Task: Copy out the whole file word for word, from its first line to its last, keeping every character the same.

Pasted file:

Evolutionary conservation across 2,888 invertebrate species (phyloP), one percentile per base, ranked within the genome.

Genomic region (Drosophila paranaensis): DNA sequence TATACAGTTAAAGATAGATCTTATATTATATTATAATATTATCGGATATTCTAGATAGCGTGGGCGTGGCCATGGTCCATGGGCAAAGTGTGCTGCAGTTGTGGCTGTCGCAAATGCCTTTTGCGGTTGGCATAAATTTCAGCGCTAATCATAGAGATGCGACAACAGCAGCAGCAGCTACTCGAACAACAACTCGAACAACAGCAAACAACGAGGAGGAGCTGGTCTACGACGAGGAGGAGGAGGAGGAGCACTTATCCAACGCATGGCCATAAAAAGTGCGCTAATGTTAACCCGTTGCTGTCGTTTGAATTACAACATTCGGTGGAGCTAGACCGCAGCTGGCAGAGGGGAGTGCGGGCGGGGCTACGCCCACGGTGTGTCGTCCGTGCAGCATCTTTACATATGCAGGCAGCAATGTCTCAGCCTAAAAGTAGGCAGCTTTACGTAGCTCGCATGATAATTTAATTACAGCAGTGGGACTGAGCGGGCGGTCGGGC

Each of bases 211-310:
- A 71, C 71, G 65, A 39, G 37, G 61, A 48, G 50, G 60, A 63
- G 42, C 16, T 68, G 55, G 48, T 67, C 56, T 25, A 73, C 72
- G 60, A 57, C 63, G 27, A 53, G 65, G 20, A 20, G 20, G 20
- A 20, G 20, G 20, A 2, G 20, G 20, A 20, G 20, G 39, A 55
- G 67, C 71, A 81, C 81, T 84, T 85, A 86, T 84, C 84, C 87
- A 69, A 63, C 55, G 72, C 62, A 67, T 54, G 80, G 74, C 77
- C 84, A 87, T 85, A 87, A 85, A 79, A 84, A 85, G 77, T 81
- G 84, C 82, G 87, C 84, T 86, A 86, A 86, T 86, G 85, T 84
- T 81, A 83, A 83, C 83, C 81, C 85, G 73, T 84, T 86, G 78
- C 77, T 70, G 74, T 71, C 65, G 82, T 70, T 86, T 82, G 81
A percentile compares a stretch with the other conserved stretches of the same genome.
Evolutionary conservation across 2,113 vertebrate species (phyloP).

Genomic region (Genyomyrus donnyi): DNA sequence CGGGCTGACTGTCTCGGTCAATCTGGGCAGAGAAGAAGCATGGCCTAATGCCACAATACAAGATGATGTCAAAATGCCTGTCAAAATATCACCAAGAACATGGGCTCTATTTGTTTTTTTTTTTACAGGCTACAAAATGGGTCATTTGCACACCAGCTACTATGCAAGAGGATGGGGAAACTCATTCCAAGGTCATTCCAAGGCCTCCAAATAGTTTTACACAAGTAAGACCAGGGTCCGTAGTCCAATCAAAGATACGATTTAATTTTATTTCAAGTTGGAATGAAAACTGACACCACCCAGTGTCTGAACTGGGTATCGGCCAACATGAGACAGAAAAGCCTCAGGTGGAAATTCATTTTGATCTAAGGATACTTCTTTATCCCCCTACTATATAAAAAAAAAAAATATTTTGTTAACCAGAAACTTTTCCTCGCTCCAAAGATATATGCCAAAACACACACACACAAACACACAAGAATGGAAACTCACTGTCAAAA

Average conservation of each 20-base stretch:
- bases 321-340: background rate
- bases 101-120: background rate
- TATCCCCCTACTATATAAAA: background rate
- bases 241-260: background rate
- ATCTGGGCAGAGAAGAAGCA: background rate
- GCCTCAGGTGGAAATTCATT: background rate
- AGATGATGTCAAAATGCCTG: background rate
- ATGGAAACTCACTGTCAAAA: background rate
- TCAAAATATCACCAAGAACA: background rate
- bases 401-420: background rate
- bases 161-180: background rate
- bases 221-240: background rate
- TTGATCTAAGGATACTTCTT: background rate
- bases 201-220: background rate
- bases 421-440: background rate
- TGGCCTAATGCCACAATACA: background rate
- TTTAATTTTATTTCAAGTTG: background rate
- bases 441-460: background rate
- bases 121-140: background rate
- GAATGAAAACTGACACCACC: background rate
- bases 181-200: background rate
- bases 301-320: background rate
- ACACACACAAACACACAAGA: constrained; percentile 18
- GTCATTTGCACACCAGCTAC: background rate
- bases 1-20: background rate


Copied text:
Evolutionary conservation across 2,888 invertebrate species (phyloP), one percentile per base, ranked within the genome.

Genomic region (Drosophila paranaensis): DNA sequence TATACAGTTAAAGATAGATCTTATATTATATTATAATATTATCGGATATTCTAGATAGCGTGGGCGTGGCCATGGTCCATGGGCAAAGTGTGCTGCAGTTGTGGCTGTCGCAAATGCCTTTTGCGGTTGGCATAAATTTCAGCGCTAATCATAGAGATGCGACAACAGCAGCAGCAGCTACTCGAACAACAACTCGAACAACAGCAAACAACGAGGAGGAGCTGGTCTACGACGAGGAGGAGGAGGAGGAGCACTTATCCAACGCATGGCCATAAAAAGTGCGCTAATGTTAACCCGTTGCTGTCGTTTGAATTACAACATTCGGTGGAGCTAGACCGCAGCTGGCAGAGGGGAGTGCGGGCGGGGCTACGCCCACGGTGTGTCGTCCGTGCAGCATCTTTACATATGCAGGCAGCAATGTCTCAGCCTAAAAGTAGGCAGCTTTACGTAGCTCGCATGATAATTTAATTACAGCAGTGGGACTGAGCGGGCGGTCGGGC

Each of bases 211-310:
- A 71, C 71, G 65, A 39, G 37, G 61, A 48, G 50, G 60, A 63
- G 42, C 16, T 68, G 55, G 48, T 67, C 56, T 25, A 73, C 72
- G 60, A 57, C 63, G 27, A 53, G 65, G 20, A 20, G 20, G 20
- A 20, G 20, G 20, A 2, G 20, G 20, A 20, G 20, G 39, A 55
- G 67, C 71, A 81, C 81, T 84, T 85, A 86, T 84, C 84, C 87
- A 69, A 63, C 55, G 72, C 62, A 67, T 54, G 80, G 74, C 77
- C 84, A 87, T 85, A 87, A 85, A 79, A 84, A 85, G 77, T 81
- G 84, C 82, G 87, C 84, T 86, A 86, A 86, T 86, G 85, T 84
- T 81, A 83, A 83, C 83, C 81, C 85, G 73, T 84, T 86, G 78
- C 77, T 70, G 74, T 71, C 65, G 82, T 70, T 86, T 82, G 81
A percentile compares a stretch with the other conserved stretches of the same genome.
Evolutionary conservation across 2,113 vertebrate species (phyloP).

Genomic region (Genyomyrus donnyi): DNA sequence CGGGCTGACTGTCTCGGTCAATCTGGGCAGAGAAGAAGCATGGCCTAATGCCACAATACAAGATGATGTCAAAATGCCTGTCAAAATATCACCAAGAACATGGGCTCTATTTGTTTTTTTTTTTACAGGCTACAAAATGGGTCATTTGCACACCAGCTACTATGCAAGAGGATGGGGAAACTCATTCCAAGGTCATTCCAAGGCCTCCAAATAGTTTTACACAAGTAAGACCAGGGTCCGTAGTCCAATCAAAGATACGATTTAATTTTATTTCAAGTTGGAATGAAAACTGACACCACCCAGTGTCTGAACTGGGTATCGGCCAACATGAGACAGAAAAGCCTCAGGTGGAAATTCATTTTGATCTAAGGATACTTCTTTATCCCCCTACTATATAAAAAAAAAAAATATTTTGTTAACCAGAAACTTTTCCTCGCTCCAAAGATATATGCCAAAACACACACACACAAACACACAAGAATGGAAACTCACTGTCAAAA

Average conservation of each 20-base stretch:
- bases 321-340: background rate
- bases 101-120: background rate
- TATCCCCCTACTATATAAAA: background rate
- bases 241-260: background rate
- ATCTGGGCAGAGAAGAAGCA: background rate
- GCCTCAGGTGGAAATTCATT: background rate
- AGATGATGTCAAAATGCCTG: background rate
- ATGGAAACTCACTGTCAAAA: background rate
- TCAAAATATCACCAAGAACA: background rate
- bases 401-420: background rate
- bases 161-180: background rate
- bases 221-240: background rate
- TTGATCTAAGGATACTTCTT: background rate
- bases 201-220: background rate
- bases 421-440: background rate
- TGGCCTAATGCCACAATACA: background rate
- TTTAATTTTATTTCAAGTTG: background rate
- bases 441-460: background rate
- bases 121-140: background rate
- GAATGAAAACTGACACCACC: background rate
- bases 181-200: background rate
- bases 301-320: background rate
- ACACACACAAACACACAAGA: constrained; percentile 18
- GTCATTTGCACACCAGCTAC: background rate
- bases 1-20: background rate